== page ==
The Medicinal Herb Info site was created to help educate visitors about the often forgotten wisdom of the old ways of treating illnesses. Many of today's drugs and medicines were originally derived from natural ingredients, combinations of plants and other items found in nature.

We are not suggesting that you ignore the help of trained medical professionals, simply that you have additional options available for treating illnesses. Often the most effective treatment involves a responsible blend of both modern and traditional treatments.

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Corn-Cockle

Scientific Names

Corn Cockle

  • Agrostemma githago L.
  • Pink family

Parts Usually Used

Seeds
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Description of Plant(s) and Culture

A tall silky biennial or annual weed (agrostemma githago), grows 1-3 feet tall, of the pink family, with flat, pinkish flowers and poisonous seeds. The leaves are lance-shaped; petals deep pink, veined. Flowers June to September.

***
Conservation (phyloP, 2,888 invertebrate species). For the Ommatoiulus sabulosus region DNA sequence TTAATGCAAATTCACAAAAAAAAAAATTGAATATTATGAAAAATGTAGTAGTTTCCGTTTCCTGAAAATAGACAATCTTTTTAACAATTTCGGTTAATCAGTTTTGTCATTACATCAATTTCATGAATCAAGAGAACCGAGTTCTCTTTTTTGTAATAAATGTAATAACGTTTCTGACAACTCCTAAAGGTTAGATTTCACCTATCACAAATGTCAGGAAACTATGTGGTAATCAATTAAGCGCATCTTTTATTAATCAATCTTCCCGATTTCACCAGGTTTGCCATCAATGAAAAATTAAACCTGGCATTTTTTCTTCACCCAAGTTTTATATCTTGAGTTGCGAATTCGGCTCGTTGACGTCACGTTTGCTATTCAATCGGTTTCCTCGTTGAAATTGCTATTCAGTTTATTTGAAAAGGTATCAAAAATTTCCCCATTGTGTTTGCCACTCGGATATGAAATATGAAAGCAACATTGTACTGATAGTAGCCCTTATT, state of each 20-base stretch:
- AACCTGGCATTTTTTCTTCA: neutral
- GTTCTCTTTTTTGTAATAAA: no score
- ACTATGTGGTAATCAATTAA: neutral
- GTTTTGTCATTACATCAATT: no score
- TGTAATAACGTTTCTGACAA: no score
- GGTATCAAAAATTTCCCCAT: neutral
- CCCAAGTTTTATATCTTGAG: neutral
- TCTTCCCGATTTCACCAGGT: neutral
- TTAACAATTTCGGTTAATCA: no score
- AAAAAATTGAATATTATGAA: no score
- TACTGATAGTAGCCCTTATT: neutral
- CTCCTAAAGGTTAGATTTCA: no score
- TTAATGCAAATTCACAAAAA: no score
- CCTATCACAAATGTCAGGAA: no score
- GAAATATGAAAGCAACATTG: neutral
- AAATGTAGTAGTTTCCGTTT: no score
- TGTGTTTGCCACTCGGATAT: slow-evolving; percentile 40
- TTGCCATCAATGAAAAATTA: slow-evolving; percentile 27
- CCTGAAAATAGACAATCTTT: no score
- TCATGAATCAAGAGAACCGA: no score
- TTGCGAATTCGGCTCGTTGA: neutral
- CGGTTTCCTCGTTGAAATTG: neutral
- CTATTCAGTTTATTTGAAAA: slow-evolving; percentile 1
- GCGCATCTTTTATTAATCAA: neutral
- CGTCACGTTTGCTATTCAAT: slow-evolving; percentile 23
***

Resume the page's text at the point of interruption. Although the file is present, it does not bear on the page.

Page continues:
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Where Found

Noxious weed often found in grain fields, waste places. Throughout the United States.
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Uses

Minute amounts of powdered seeds once taken in honey as a diuretic, expectorant, vermifuge (dewormer); used for jaundice, dropsy, and gastritis. Some European folk use for cancers, warts, and hard swellings in the uterus.
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Warning

Seeds are toxic, especially when broken; dangerous saponins are concentrated in seed embryo.

If seeds are to be used, do so only with medical supervision.
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Bibliography

Buy It! Eastern/Central Medicinal Plants, by Steven Foster and James A. Duke., Houghton Mifflin Company, 215 Park Avenue South, New York, NY 10000

Buy It! Webster’s New World Dictionary, Third College Edition, Victoria Neufeldt, Editor in Chief, New World Dictionaries: A Division of Simon & Schuster, Inc., 15 Columbus Circle, New York, NY 10023

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